Some Things Need Remembering!
For this Memorial Day, here’s a story of true bravery and heroism that needs to be told and remembered.
Roderick W. “Roddie” Edmonds, born 1919, South Knoxville, TN, enlisted in the Army on March 17, 1941 at Fort Oglethorpe. He arrived in the combat zone December 1944, as part of the 106th Infantry Division.
Edmonds was captured and sent to a German prisoner-of-war (POW) camp. As the senior noncommissioned officer he was responsible for the camp’s 1,275 American POWs.
As Germany’s defeat was clearly approaching—Commandant Siegmann ordered Edmonds to tell only the Jewish-American soldiers to present themselves at the next morning’s assembly so they could be separated from the other prisoners.
Instead, Edmonds ordered all 1,275 POWs to assemble outside their barracks. The German commandant rushed up to Edmonds in a fury, placed his pistol against Edmonds’s head and demanded that he identify the Jewish soldiers under his command. Instead, Edmonds responded, “We are all Jews here,” and told the commandant that if he wanted to shoot the Jews, he would have to shoot all of the prisoners. He then warned the commandant that if he harmed any of Edmonds’ men, the commandant would be prosecuted for war crimes after the conflict ended—since the Geneva Conventions required prisoners to give only their name, rank, and serial number; religion was not required. The commandant backed down.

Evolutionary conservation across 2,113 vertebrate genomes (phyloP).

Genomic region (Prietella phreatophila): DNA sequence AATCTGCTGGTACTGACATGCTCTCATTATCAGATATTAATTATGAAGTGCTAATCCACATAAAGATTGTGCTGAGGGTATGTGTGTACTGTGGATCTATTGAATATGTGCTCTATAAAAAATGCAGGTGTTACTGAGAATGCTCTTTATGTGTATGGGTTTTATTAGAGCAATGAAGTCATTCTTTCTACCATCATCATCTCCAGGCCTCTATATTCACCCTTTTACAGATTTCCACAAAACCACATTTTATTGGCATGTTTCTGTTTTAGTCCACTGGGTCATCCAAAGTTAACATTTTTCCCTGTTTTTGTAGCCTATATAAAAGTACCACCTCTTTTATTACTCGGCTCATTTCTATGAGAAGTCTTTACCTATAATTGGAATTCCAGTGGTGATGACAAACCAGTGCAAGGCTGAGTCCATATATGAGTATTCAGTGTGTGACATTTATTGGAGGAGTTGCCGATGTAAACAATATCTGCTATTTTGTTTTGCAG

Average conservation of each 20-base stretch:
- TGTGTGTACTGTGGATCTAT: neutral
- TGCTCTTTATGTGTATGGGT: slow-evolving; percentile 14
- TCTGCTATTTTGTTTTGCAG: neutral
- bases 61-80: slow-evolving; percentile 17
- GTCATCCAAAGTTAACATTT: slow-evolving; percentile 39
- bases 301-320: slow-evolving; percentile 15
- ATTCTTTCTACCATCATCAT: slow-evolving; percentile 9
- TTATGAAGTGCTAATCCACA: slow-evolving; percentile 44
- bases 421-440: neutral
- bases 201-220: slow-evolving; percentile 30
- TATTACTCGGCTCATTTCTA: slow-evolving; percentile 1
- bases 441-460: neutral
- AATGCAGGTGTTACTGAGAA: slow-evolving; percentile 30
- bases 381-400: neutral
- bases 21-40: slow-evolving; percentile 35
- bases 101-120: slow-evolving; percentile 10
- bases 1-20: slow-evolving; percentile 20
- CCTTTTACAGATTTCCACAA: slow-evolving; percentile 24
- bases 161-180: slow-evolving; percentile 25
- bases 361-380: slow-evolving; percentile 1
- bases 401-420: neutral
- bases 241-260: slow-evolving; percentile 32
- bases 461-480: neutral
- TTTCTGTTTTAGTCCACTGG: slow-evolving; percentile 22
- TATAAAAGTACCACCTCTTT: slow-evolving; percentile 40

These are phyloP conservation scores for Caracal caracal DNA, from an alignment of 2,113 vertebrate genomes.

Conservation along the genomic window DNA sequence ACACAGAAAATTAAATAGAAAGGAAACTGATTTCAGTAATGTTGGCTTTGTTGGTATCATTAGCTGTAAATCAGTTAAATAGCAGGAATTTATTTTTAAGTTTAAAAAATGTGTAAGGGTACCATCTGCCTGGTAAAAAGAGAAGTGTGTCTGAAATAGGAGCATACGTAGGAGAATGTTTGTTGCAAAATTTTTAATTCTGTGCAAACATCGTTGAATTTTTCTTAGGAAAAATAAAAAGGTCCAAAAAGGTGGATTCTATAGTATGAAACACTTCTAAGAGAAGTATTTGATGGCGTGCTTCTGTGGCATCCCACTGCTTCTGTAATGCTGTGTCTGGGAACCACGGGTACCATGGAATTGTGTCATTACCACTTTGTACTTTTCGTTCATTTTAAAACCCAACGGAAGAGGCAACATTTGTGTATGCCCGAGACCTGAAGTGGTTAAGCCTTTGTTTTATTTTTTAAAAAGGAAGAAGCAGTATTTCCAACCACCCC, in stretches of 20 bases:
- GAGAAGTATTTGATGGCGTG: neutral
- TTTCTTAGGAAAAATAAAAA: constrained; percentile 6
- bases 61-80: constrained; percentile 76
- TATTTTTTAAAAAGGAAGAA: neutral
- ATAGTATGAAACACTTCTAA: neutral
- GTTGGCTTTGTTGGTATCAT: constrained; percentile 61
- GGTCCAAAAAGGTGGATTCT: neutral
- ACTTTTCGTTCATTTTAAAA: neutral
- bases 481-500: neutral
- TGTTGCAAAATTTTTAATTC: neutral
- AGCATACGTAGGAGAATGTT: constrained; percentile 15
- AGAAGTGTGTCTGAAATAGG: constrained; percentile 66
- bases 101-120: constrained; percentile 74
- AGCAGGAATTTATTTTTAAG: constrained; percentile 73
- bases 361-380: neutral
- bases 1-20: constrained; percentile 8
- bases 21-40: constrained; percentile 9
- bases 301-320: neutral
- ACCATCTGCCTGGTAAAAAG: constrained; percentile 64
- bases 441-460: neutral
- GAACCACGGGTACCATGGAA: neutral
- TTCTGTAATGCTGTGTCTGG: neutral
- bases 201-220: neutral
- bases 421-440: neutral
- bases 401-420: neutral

Edmonds’ actions are credited with saving up to 300 Jewish-American soldiers from possible death.
Memorial Day is observed to honor those who have died while serving in the United States Military. While Edmonds survived his POW experience, there are many Americans who have given the ultimate sacrifice. Gresham Ford encourages you to honor those who have made the peace and freedom we enjoy everyday possible.
Freedom is never Free